Despite this inflexibility, salary-related schemes are still considered as premium, gilt-edged retirement plans. The important thing is to understand what benefits are held, and to ensure this is built into a coherent retirement plan.

Turning your pensions into a retirement plan

Which brings us to the next drawback when holding an array of incongruent pension plans, how to make them fit to a plan. For many, retirement is no longer a case of working flat out until age 65 and then stopping completely, content to see out their days at the social club with an annual cruise taken if funds allow.

Whilst your parents may have been structured, well-ordered people and you have now inherited some of their traits, it does not mean that you must retire in the same manner as previous generations. Modern life demands that plans are different now – or at least considered differently, so you get what’s right for you. You demand something different, and this can only be achieved if you have control over your affairs.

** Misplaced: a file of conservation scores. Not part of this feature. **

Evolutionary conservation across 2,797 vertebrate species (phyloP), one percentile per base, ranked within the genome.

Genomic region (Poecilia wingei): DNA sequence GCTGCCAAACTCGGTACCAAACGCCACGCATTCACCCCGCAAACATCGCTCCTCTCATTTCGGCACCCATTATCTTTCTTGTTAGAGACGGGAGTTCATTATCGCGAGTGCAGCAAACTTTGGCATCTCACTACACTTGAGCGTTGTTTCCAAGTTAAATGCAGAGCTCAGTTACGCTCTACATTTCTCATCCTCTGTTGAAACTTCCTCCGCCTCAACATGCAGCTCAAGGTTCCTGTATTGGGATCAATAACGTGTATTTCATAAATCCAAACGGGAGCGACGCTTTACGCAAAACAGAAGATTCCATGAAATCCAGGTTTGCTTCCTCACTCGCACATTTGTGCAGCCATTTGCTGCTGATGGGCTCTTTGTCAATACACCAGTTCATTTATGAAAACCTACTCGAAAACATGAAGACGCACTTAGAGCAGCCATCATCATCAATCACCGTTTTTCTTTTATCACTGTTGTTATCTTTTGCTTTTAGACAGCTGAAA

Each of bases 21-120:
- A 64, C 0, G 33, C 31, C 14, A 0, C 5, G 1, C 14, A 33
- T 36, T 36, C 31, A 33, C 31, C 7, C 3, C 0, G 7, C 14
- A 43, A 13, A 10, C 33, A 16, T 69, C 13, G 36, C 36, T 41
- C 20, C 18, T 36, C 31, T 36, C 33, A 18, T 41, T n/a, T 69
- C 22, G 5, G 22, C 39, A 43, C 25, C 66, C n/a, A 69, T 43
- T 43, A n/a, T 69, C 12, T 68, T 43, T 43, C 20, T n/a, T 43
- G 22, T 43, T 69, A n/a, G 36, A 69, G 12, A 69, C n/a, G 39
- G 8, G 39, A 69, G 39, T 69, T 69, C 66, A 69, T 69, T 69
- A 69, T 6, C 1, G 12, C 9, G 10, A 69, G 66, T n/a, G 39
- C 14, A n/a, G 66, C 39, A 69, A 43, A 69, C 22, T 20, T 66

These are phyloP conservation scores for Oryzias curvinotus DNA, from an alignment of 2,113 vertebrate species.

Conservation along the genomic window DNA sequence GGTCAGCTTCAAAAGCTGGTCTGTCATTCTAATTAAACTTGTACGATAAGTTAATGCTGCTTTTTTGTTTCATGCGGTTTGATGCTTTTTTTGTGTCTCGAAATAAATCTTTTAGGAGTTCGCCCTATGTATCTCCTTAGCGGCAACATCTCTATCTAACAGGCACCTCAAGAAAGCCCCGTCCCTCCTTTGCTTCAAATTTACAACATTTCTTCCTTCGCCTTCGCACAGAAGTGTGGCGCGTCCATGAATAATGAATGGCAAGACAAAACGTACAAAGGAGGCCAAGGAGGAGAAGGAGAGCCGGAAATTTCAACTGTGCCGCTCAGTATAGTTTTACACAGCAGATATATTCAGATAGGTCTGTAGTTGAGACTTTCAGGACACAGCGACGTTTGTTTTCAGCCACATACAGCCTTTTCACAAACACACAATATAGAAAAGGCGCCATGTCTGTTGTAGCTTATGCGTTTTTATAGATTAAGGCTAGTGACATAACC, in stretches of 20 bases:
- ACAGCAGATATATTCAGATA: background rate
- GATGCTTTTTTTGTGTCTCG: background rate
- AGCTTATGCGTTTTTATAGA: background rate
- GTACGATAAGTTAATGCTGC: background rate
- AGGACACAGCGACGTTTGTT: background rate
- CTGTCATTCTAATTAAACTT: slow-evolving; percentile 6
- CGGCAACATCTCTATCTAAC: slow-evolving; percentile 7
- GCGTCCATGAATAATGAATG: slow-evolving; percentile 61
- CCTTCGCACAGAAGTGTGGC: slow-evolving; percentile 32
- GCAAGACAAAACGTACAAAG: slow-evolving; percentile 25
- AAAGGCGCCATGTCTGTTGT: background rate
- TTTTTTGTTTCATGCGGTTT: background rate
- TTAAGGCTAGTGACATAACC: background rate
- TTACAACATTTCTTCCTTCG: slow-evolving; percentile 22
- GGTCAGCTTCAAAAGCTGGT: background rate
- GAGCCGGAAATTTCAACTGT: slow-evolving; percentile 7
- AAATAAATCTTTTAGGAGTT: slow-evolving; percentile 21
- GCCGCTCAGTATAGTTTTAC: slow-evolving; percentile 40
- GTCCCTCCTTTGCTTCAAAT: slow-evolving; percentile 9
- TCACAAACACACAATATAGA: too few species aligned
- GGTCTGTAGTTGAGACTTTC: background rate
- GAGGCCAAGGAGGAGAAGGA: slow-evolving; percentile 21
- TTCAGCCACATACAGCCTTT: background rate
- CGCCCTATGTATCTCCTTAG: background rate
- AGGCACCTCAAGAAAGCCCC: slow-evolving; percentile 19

For expert advice on financial matters why not book a call with a Financial Adviser from Integrity365. Email Integrity365 directly for more information.

Defined Contribution Pension Schemes

Having talked of the importance of a retirement plan and understanding how your salary-related pensions fit within that plan, we should turn our attention to ‘defined contribution’ pension schemes.

These pensions provide a ‘pot’ or fund that you control. Unfortunately, salary-related pensions are so generous as to be unsustainable for most employers, and so defined contribution plans are by far the most prevalent schemes available to savers now.

It is likely that if you have accumulated several pension plans during your working life, that the majority of them will be of the defined contribution type. This means that you potentially have a large fund available to provide for your retirement.